Dungate Community Forests is working with Houston mayor and council to seek expansion.
Community Forests Directors Jerry Veillette, Arnold Amonson and Bob Clee gave a report to council last Tuesday.
“We feel the opportunity exists to expand or maybe even double the size of Dungate Community Forests as a result of the [Houston Forest Products] announcement,” Veillette said.
“This would benefit the community by maintaining community control over a larger portion of the local timber supply, for local job support and community economic benefit.
“The board would welcome the opportunity to work with mayor and council and district staff to attempt to realize this objective,” Veillette said.
Mayor Bill Holmberg said he too welcomed that opportunity.
He said council is meeting with the Minister of Forests in Houston and will notify Dungate Community Forests when that happens.
The meeting was originally set for Feb. 3 but was postponed by the Ministry and council still does not know when the Minister will come to Houston.
As they wait for the Competition Bureau to rule on the timber licence swap between HFP and Canfor, Holmberg said council would be fighting for the 280,000 cubic metres of timber rights that West Fraser wants to transfer to Smithers.
“We’re going to to try our best to keep that wood in the Morice TSA to benefit Houston…
“[Community Forests is] one of the things that we did want to throw on the table for this extra volume… rather then it going to Smithers,” he said.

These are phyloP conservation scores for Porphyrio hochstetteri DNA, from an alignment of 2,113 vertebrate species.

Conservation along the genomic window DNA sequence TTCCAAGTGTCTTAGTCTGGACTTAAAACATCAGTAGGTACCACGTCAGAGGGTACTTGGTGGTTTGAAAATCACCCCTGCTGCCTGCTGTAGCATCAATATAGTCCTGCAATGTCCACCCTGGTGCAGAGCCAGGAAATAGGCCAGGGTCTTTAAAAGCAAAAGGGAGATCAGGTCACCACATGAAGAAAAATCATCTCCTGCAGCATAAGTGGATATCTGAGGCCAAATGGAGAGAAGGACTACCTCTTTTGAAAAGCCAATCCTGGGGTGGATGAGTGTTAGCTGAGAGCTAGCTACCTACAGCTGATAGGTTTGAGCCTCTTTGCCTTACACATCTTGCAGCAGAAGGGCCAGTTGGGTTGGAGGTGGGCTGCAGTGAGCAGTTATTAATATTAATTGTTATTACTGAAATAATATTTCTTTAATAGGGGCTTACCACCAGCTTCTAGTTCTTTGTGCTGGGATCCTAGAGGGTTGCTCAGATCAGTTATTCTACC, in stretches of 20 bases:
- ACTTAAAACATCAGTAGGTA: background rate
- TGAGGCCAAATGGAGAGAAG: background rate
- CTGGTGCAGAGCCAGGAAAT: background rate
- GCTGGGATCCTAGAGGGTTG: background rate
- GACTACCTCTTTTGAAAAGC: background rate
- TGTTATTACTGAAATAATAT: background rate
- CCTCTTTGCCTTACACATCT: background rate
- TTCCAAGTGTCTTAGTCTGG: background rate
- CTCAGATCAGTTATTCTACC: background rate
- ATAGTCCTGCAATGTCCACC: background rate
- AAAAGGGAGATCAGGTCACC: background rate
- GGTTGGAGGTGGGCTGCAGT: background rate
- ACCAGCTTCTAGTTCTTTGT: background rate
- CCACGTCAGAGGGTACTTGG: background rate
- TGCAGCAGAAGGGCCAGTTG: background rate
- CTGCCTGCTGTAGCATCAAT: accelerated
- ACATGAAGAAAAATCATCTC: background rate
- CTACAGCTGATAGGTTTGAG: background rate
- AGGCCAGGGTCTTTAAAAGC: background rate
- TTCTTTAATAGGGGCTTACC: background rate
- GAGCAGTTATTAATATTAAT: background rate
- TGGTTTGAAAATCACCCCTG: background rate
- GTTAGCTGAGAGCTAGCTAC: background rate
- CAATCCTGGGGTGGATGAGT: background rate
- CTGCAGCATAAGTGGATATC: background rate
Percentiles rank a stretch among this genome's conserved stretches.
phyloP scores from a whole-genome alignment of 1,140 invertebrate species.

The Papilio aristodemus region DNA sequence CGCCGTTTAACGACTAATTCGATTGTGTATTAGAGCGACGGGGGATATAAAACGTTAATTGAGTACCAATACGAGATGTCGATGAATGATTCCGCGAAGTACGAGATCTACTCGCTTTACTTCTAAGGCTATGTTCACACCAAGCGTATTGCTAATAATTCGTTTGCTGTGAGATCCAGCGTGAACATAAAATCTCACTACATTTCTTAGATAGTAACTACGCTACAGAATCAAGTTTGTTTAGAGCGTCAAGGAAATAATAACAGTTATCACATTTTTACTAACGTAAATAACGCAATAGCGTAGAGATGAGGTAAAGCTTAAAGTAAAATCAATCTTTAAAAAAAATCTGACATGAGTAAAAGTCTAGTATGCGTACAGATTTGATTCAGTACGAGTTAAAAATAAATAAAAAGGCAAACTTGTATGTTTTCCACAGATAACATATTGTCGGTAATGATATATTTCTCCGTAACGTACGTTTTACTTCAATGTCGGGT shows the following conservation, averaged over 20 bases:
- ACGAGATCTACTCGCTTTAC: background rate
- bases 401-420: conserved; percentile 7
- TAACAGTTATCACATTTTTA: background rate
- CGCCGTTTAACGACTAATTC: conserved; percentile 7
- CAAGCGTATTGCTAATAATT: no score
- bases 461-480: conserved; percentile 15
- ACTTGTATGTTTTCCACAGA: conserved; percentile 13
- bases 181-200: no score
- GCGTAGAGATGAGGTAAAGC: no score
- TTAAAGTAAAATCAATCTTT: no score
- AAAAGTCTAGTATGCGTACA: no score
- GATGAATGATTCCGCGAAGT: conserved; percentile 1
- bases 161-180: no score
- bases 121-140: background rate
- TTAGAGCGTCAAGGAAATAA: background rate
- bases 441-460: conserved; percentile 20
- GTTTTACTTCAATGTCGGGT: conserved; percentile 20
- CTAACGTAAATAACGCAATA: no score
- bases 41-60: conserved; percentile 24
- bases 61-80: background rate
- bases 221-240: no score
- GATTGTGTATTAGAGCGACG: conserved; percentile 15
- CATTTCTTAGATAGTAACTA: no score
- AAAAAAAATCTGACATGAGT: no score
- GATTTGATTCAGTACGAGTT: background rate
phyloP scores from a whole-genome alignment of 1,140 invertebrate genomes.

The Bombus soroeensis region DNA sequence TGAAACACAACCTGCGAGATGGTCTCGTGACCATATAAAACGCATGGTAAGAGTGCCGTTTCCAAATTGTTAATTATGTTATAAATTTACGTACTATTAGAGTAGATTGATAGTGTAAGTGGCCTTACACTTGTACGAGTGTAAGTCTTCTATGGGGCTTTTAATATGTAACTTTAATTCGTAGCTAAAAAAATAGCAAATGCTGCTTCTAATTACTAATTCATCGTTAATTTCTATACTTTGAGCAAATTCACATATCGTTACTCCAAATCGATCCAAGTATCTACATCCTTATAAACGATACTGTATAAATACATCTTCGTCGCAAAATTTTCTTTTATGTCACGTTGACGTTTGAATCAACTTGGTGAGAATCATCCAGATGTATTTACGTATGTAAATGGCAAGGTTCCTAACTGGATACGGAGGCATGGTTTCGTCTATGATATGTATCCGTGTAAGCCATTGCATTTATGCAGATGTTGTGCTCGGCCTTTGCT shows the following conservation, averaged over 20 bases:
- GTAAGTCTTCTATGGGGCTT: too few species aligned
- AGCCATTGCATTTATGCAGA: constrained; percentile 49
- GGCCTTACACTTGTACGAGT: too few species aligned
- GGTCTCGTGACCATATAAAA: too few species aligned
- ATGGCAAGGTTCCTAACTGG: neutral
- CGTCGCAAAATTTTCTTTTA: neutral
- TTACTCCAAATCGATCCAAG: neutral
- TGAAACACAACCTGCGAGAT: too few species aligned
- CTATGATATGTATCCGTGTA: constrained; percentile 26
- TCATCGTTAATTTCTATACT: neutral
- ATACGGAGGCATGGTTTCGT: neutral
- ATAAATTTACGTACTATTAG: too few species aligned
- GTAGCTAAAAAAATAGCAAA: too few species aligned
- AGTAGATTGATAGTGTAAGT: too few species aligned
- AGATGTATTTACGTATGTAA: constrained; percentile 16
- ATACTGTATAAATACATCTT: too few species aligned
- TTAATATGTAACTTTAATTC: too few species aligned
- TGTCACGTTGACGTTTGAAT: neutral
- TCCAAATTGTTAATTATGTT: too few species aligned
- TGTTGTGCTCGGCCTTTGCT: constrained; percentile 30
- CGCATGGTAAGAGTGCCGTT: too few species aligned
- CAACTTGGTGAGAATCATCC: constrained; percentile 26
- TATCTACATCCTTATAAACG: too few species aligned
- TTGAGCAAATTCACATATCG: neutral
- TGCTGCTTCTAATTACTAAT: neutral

“We’re going to have to fight for it, so we will welcome your help,” he said.
Dungate Community Forest Operations
Dungate Community Forests plans to harvest their entire five-year cut in two to three years in order to maximize beetle salvage.
Their allocated 185,000 cubic metres of harvest will be facilitated by Canfor through their management agreement, said Director Jerry Veillette.
Reporting to Houston council, Veillette said the harvest criteria is to get stands of 70 per cent pine, which is challenging and is taking time for them to find those stands and plan accordingly.
Veillette said they started winter harvest in December 2013 and log hauling in January 2014, and they plan to harvest 15 to 20,000 cubic metres this winter season.
In May or June 2014 they plan to tender out 25,000 cubic metres of wood to small operators and green licence holders to harvest over the next 12 months, he said.
In 2012, the Community Forest profit sharing with the District of Houston was $41,000, and in 2013 there was no harvest and no profit shares, as they were in the licence renewal stage, Veillette said.
The board continues to process applications quarterly to support community non-profit organizations, allocating funds as they are accumulated.
Veillette said they will be adopting a multi-year funding allocation so that they have funding to offer throughout the next five years, even though the harvest is planned to be finishing within three years.
Their current account balance of $52,000 will be spread over three years.
They also have money set aside for annual high school scholarships and potential sports team trips to provincials.
Community Forests has $70,600 for business development funding and they are working to set up specific criteria for what that money can be used for.
Asked for examples, Veillette said it could be used for things like partnering with Community Futures for business start up, or maybe assisting in a large community project that would benefit the community as a whole.